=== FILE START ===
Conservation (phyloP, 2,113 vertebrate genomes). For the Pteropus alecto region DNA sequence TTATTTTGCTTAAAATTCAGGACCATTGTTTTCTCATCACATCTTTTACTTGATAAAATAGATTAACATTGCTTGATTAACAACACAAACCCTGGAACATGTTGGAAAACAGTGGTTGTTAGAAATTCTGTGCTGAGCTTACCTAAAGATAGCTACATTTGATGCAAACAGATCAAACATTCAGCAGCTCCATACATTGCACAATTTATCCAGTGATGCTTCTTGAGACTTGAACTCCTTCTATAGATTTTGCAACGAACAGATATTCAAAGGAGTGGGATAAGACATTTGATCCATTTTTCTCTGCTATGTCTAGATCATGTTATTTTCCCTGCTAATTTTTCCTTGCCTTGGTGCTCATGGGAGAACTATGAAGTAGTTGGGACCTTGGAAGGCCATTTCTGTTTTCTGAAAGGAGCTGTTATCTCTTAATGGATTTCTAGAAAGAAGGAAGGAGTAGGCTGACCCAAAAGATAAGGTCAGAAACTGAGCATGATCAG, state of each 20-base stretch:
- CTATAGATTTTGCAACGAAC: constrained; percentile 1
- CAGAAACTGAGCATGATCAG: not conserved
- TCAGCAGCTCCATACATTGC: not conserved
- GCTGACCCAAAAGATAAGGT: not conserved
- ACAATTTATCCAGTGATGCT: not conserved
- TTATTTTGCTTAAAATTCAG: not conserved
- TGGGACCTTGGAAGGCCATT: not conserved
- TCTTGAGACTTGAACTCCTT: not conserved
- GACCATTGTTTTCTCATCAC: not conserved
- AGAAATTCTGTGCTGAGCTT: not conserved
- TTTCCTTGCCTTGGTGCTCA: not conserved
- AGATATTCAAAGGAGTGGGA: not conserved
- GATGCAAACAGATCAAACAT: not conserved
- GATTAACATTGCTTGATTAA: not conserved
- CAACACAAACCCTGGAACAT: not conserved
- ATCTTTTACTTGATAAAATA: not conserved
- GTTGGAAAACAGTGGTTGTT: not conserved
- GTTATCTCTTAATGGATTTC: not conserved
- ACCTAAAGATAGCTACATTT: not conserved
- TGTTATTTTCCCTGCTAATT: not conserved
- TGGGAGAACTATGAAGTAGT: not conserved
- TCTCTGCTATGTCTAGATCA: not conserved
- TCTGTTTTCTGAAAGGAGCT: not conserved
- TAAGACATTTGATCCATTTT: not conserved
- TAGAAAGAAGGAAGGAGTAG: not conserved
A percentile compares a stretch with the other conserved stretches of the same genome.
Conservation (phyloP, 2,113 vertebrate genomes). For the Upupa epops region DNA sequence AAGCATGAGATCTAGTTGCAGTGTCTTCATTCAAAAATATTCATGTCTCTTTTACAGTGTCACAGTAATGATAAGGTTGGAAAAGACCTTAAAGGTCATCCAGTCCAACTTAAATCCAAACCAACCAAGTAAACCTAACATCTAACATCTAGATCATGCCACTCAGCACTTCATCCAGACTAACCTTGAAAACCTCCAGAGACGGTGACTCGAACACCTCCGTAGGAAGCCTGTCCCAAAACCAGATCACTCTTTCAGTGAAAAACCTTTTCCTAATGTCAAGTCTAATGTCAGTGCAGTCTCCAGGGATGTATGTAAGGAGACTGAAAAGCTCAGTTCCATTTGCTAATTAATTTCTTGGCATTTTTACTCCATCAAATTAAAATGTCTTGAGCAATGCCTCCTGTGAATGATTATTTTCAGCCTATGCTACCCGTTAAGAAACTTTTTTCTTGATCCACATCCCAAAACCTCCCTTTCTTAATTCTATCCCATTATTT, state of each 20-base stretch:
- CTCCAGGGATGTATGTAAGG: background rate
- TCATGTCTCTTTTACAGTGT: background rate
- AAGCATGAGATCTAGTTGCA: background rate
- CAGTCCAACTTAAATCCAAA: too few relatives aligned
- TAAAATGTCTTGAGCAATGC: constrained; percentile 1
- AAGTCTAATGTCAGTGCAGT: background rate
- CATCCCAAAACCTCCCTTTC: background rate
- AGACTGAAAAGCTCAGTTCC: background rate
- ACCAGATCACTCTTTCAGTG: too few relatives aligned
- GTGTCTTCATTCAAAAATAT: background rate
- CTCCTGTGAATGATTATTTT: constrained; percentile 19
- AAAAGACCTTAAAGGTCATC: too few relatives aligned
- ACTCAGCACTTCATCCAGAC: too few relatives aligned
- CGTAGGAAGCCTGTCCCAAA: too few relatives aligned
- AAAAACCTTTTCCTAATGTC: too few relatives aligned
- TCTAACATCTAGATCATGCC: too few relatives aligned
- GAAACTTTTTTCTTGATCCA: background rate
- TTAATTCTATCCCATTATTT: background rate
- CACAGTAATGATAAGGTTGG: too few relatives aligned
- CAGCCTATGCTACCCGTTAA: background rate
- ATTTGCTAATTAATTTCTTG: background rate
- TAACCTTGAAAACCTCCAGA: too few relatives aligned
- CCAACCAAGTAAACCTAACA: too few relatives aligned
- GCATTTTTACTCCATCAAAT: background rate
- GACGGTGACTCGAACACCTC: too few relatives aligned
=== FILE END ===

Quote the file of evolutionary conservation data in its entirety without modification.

Conservation (phyloP, 2,113 vertebrate genomes). For the Pteropus alecto region DNA sequence TTATTTTGCTTAAAATTCAGGACCATTGTTTTCTCATCACATCTTTTACTTGATAAAATAGATTAACATTGCTTGATTAACAACACAAACCCTGGAACATGTTGGAAAACAGTGGTTGTTAGAAATTCTGTGCTGAGCTTACCTAAAGATAGCTACATTTGATGCAAACAGATCAAACATTCAGCAGCTCCATACATTGCACAATTTATCCAGTGATGCTTCTTGAGACTTGAACTCCTTCTATAGATTTTGCAACGAACAGATATTCAAAGGAGTGGGATAAGACATTTGATCCATTTTTCTCTGCTATGTCTAGATCATGTTATTTTCCCTGCTAATTTTTCCTTGCCTTGGTGCTCATGGGAGAACTATGAAGTAGTTGGGACCTTGGAAGGCCATTTCTGTTTTCTGAAAGGAGCTGTTATCTCTTAATGGATTTCTAGAAAGAAGGAAGGAGTAGGCTGACCCAAAAGATAAGGTCAGAAACTGAGCATGATCAG, state of each 20-base stretch:
- CTATAGATTTTGCAACGAAC: constrained; percentile 1
- CAGAAACTGAGCATGATCAG: not conserved
- TCAGCAGCTCCATACATTGC: not conserved
- GCTGACCCAAAAGATAAGGT: not conserved
- ACAATTTATCCAGTGATGCT: not conserved
- TTATTTTGCTTAAAATTCAG: not conserved
- TGGGACCTTGGAAGGCCATT: not conserved
- TCTTGAGACTTGAACTCCTT: not conserved
- GACCATTGTTTTCTCATCAC: not conserved
- AGAAATTCTGTGCTGAGCTT: not conserved
- TTTCCTTGCCTTGGTGCTCA: not conserved
- AGATATTCAAAGGAGTGGGA: not conserved
- GATGCAAACAGATCAAACAT: not conserved
- GATTAACATTGCTTGATTAA: not conserved
- CAACACAAACCCTGGAACAT: not conserved
- ATCTTTTACTTGATAAAATA: not conserved
- GTTGGAAAACAGTGGTTGTT: not conserved
- GTTATCTCTTAATGGATTTC: not conserved
- ACCTAAAGATAGCTACATTT: not conserved
- TGTTATTTTCCCTGCTAATT: not conserved
- TGGGAGAACTATGAAGTAGT: not conserved
- TCTCTGCTATGTCTAGATCA: not conserved
- TCTGTTTTCTGAAAGGAGCT: not conserved
- TAAGACATTTGATCCATTTT: not conserved
- TAGAAAGAAGGAAGGAGTAG: not conserved
A percentile compares a stretch with the other conserved stretches of the same genome.
Conservation (phyloP, 2,113 vertebrate genomes). For the Upupa epops region DNA sequence AAGCATGAGATCTAGTTGCAGTGTCTTCATTCAAAAATATTCATGTCTCTTTTACAGTGTCACAGTAATGATAAGGTTGGAAAAGACCTTAAAGGTCATCCAGTCCAACTTAAATCCAAACCAACCAAGTAAACCTAACATCTAACATCTAGATCATGCCACTCAGCACTTCATCCAGACTAACCTTGAAAACCTCCAGAGACGGTGACTCGAACACCTCCGTAGGAAGCCTGTCCCAAAACCAGATCACTCTTTCAGTGAAAAACCTTTTCCTAATGTCAAGTCTAATGTCAGTGCAGTCTCCAGGGATGTATGTAAGGAGACTGAAAAGCTCAGTTCCATTTGCTAATTAATTTCTTGGCATTTTTACTCCATCAAATTAAAATGTCTTGAGCAATGCCTCCTGTGAATGATTATTTTCAGCCTATGCTACCCGTTAAGAAACTTTTTTCTTGATCCACATCCCAAAACCTCCCTTTCTTAATTCTATCCCATTATTT, state of each 20-base stretch:
- CTCCAGGGATGTATGTAAGG: background rate
- TCATGTCTCTTTTACAGTGT: background rate
- AAGCATGAGATCTAGTTGCA: background rate
- CAGTCCAACTTAAATCCAAA: too few relatives aligned
- TAAAATGTCTTGAGCAATGC: constrained; percentile 1
- AAGTCTAATGTCAGTGCAGT: background rate
- CATCCCAAAACCTCCCTTTC: background rate
- AGACTGAAAAGCTCAGTTCC: background rate
- ACCAGATCACTCTTTCAGTG: too few relatives aligned
- GTGTCTTCATTCAAAAATAT: background rate
- CTCCTGTGAATGATTATTTT: constrained; percentile 19
- AAAAGACCTTAAAGGTCATC: too few relatives aligned
- ACTCAGCACTTCATCCAGAC: too few relatives aligned
- CGTAGGAAGCCTGTCCCAAA: too few relatives aligned
- AAAAACCTTTTCCTAATGTC: too few relatives aligned
- TCTAACATCTAGATCATGCC: too few relatives aligned
- GAAACTTTTTTCTTGATCCA: background rate
- TTAATTCTATCCCATTATTT: background rate
- CACAGTAATGATAAGGTTGG: too few relatives aligned
- CAGCCTATGCTACCCGTTAA: background rate
- ATTTGCTAATTAATTTCTTG: background rate
- TAACCTTGAAAACCTCCAGA: too few relatives aligned
- CCAACCAAGTAAACCTAACA: too few relatives aligned
- GCATTTTTACTCCATCAAAT: background rate
- GACGGTGACTCGAACACCTC: too few relatives aligned